I’ve been playing with cloud storage the last few days, as a simple way to synchronize between machines and as insurance against catastrophic failure. Here are my observations so far:
Dropbox: I believe this one comes with about 2GB of storage free – though you can get additional storage if you get other people to install the app. The Linux client is pretty solid, but for some reason when I added a new computer it decided to synchronize that computer’s empty Dropbox folder to the cloud – deleting all of my files in Dropbox and synchronizing that down to the other machine as well, deleting the files there. This is why cloud storage isn’t a solution to the problem of backups (ALWAYS have real backups). Luckily, Dropbox lets you recover deleted files. Unluckily in my case, I had to pick through the files manually to determine which ones I really wanted restored and which ones I had previously deleted.
Ubuntu One: This one is pretty comparable to Dropbox with more default storage. In the past, I’ve had multiple issues where a computer suddenly refuses to sync with Ubuntu One and nothing short of removing the app/folders completely (and removing the computer from the list of devices on the http://one.ubuntu.com site) and re-installing will get it to work again. That can be bad, when you’re not sure if the local files that won’t sync are newer or older than the cloud versions. Ubuntu comes with 5GB of storage, and music bought through the Ubuntu One Music Store do not count against your quota.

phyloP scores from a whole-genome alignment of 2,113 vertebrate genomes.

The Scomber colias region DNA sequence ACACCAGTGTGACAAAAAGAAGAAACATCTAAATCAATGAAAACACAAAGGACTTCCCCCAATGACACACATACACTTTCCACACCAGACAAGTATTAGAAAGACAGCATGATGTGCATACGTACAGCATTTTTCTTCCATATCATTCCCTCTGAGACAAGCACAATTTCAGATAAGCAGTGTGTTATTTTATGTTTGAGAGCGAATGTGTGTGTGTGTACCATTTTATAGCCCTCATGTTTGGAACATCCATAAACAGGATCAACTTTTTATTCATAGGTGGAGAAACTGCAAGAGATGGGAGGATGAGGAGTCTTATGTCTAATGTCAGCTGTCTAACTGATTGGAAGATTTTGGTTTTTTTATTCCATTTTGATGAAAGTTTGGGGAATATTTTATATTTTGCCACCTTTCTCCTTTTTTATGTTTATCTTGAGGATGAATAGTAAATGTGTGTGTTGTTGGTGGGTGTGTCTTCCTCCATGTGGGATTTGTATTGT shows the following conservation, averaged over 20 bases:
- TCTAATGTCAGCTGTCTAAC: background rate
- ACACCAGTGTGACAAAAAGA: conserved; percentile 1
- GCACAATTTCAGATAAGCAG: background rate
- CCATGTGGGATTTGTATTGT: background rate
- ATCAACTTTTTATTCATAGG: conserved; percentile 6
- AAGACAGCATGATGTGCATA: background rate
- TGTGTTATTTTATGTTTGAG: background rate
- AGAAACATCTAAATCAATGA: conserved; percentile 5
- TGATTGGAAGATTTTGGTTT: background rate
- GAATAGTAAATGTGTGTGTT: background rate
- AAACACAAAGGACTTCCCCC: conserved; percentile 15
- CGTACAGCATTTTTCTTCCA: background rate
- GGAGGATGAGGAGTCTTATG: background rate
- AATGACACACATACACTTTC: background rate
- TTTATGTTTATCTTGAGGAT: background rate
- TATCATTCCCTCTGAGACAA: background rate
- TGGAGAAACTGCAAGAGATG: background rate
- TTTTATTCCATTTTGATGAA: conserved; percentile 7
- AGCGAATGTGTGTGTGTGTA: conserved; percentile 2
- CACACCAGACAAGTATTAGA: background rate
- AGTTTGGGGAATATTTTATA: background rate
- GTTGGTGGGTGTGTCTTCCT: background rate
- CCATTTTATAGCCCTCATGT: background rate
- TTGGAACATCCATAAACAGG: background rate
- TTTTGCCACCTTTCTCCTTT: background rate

SpiderOak: I discovered that you can enter the promo code FREEDOM4 and get 6GB of space for free on this one. This is the most powerful of the three services, though it’s a little more complicated to figure out at first. SpiderOak is designed to not only synchronize selected files/folders, but it will let you back up additional (non-synchronized) folders as well.
Google Drive: Oh Google… Y U no support Linux? It’s too bad that Google Drive doesn’t support Linux, because you get 15GB of storage for free, and ‘native’ Google Docs documents do not count against your quota. Luckily for Linux users, there are a couple of open source programs, grive and repono, that allow you to synchronize your Google Drive with a folder on your Linux box. Repono sits in you system tray and lets you do basic things like timed or forced updates, while grive is a lower level tool used under the covers for the actual synchronization. Unlike the other cloud storage solutions, it counts your deleted items against your space quota.
I don’t know if this is a grive bug or if it’s systemic to Google Drive, since I’ve seen posts by Windows users complaining of the same problem, but synchronization with Google Drive sucks. It works fine with a few relatively small files, but if you dump a hundred multi-megabyte files into your local folder you are going to end up with duplicates galore when you look at Google Drives web interface. I wouldn’t trust this one with anything you don’t want eaten.
Repono or grive appears to get stuck in an update loop if you dump too many files on it at once (maybe when it’s too much to complete in the default 5 minute update period?), where files get sent to the cloud, copied down, sent back up, etc. Looking at drive.google.com, I can see it constantly saying I updated files that were neither updated on the web or on the local machine. Even when the process doesn’t create dupes, it eats all your bandwidth.